Media ‘Integrity,’ ‘Independence’ Up To Congress


In an impassioned show of support for broadcast television and radio, Sen. Richard Durbin (D-Ill.), who serves as Senate Minority Whip, told nearly 500 attendees of the NAB‘s State Leadership Conference that there are three things Congress “can — and should — do to help protect the integrity and independence of the media.”

Speaking Tuesday morning, Durbin called on Congress to preserve federal libel standards.  “Just because someone doesn’t like a story, doesn’t mean it’s libelous” he said.

Senate Minority Whip Richard Durban (D-Ill.)

Then, in a show of support for NPR and PBS, Durbin urged the Federal government “to invest more, not less, in the Corporation for Public Broadcasting.” Why? “America’s 1,500 NPR and PBS stations don’t compete with local broadcast organizations — they complement what you do.  And, they cost less than 1 one-hundredth of 1 percent of the Federal budget.”

The third thing Durbin believes Congress should tackle: The safeguard of Federal whistle-blower protections.  “We need to pass a federal shield law,” he said.

Durbin opened his address to State Leadership Conference attendees by referencing Louis “Studs” Terkel, who was squelched as a radio host during the McCarthy Era in the 1950s due to his political viewers. It set the tone for Durbin, who directly addressed the growing strife between the media and the Trump Administration.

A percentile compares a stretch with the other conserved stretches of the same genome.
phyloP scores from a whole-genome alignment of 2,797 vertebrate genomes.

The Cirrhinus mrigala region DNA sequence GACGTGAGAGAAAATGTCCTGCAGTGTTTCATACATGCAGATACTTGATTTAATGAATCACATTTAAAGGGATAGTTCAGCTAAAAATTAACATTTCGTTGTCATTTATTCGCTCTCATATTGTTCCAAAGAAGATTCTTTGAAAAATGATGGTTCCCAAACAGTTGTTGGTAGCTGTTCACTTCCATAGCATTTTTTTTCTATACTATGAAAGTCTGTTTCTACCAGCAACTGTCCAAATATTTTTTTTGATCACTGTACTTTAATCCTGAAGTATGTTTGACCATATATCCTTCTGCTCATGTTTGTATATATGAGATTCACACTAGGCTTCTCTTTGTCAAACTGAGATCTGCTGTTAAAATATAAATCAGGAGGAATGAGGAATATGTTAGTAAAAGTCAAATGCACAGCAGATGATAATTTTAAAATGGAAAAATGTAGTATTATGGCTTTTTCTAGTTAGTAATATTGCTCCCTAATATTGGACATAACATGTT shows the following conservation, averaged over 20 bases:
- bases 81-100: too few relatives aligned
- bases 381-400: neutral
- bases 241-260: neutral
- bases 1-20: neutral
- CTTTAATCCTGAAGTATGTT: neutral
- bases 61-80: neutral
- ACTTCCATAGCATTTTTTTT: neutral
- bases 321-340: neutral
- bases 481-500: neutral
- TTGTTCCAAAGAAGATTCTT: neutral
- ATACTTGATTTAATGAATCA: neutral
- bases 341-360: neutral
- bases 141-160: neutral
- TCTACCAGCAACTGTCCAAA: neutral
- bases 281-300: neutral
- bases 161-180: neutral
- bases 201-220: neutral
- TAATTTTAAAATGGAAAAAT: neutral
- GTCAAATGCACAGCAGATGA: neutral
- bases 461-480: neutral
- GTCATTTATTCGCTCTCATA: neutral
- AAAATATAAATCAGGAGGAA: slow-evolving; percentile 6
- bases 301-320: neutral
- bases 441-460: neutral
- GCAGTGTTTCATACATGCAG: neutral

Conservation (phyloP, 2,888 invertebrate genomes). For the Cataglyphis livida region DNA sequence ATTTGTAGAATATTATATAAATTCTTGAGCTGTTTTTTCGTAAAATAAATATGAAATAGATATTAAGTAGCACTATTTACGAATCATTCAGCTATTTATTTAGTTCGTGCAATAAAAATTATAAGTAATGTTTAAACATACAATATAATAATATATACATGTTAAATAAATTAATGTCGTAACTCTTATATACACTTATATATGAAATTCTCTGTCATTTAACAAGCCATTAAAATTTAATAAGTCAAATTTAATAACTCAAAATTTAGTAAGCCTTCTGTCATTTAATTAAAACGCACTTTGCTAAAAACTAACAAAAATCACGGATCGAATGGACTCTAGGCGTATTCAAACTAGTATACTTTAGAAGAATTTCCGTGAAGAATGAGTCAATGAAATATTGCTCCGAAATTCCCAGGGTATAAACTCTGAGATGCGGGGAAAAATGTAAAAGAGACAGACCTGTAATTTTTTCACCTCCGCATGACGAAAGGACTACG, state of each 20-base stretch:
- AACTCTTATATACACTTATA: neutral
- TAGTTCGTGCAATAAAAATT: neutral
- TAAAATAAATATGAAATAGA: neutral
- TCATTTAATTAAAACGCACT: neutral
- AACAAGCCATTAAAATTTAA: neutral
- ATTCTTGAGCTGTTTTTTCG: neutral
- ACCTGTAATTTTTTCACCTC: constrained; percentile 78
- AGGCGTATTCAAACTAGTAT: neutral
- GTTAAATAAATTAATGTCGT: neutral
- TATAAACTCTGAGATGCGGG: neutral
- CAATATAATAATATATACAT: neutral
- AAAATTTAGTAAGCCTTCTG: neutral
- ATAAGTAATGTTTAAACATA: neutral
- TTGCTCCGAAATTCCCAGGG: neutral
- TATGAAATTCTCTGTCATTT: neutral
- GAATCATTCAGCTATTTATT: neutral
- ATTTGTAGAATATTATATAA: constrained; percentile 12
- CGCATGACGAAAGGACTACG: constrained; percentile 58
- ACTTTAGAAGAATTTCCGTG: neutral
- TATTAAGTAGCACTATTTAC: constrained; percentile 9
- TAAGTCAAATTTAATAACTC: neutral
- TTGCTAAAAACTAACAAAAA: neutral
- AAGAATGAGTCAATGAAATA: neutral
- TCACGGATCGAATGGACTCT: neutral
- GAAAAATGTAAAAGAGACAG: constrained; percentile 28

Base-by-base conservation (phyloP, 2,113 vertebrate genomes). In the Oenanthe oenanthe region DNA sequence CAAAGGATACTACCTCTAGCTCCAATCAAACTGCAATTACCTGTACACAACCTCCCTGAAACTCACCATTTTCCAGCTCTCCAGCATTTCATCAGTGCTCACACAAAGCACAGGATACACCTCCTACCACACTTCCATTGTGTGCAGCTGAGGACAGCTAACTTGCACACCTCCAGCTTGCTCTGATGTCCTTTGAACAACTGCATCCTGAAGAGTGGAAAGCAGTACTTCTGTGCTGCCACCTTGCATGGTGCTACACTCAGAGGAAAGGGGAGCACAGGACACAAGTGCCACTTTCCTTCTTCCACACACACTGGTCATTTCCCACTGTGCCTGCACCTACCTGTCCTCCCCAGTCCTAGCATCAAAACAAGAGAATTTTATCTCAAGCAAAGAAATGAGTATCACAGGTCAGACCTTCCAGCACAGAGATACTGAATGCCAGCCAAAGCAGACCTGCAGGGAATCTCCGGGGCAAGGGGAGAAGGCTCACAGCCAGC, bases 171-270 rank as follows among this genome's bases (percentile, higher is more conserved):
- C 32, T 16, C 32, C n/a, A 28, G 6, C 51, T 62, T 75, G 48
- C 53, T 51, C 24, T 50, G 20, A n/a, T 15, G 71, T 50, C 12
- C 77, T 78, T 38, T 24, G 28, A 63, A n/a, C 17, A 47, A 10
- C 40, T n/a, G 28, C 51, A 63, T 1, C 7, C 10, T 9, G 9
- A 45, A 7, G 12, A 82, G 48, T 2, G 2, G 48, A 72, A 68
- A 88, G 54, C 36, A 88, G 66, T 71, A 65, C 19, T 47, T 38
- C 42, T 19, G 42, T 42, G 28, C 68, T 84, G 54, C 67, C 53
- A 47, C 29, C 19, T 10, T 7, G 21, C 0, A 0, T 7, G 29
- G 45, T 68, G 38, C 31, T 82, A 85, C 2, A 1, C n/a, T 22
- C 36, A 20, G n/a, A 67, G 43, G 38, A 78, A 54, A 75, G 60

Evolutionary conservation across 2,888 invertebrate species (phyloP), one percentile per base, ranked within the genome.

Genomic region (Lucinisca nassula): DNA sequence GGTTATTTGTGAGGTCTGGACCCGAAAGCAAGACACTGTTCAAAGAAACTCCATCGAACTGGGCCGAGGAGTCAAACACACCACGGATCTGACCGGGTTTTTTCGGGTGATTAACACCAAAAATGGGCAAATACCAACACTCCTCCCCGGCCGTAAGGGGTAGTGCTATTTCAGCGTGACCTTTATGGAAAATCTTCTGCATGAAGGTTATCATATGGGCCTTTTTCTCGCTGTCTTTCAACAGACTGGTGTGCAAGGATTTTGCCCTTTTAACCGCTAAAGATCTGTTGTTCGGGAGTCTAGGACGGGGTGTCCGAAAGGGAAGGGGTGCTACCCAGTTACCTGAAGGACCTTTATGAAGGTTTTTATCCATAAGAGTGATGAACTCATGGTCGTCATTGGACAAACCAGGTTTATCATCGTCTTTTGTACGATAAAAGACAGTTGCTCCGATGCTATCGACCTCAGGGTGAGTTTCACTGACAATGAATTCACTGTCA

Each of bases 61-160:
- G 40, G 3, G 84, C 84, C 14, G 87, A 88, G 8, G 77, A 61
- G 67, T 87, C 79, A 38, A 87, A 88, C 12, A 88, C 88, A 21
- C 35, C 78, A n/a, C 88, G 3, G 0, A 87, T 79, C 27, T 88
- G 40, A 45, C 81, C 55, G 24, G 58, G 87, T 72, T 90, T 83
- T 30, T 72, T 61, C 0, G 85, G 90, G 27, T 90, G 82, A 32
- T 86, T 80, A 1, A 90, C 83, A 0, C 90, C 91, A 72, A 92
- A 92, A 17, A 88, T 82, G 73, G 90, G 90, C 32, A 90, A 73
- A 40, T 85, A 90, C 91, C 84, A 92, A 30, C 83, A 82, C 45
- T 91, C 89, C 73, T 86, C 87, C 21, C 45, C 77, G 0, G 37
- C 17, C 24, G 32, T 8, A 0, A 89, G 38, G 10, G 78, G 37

“Despite that experience, Studs Terkel never lost faith in American democracy or the innate wisdom of the American people,” Durbin said. “As he once said – these are Studs’ words: ‘I’ve always felt … that there’s a deep decency in the American people and a native intelligence — providing they have the facts, providing they have the information.'”

Addressing the audience, Durbin then said, “Many of you come to Washington each year to plead your case for laws that affect broadcasting as a business.  As important as those matters may be to your bottom line, today I want to reflect on something even more important:  The survival of journalism as a critical pillar of democracy.”

The discussion then turned political, with Durbin assailing Trump. “Abraham Lincoln once said: ‘Give the people the facts and the Republic will be saved,'” Durbin said. “He meant the real facts, not alternative facts.  He, too, would be worried about what’s happening today.”

Durbin continued, “Turning reporters into enemies — not just adversaries, but enemies – is a strategy that strongmen use to silence critics and maintain power. Their goal is to discredit the messenger. That way, when there is bad news, or news that contradicts the official line, people won’t believe it. Soon enough, people start to lose faith … not just in the media, but in all of the institutions that hold a society together. They lose faith in the power of debate and elections to change anything. They become cynical and apathetic.
Democracies can’t survive in a universe of ‘alternative facts.’ American democracy depends on informed citizens debating our choices vigorously and then choosing a path forward. ”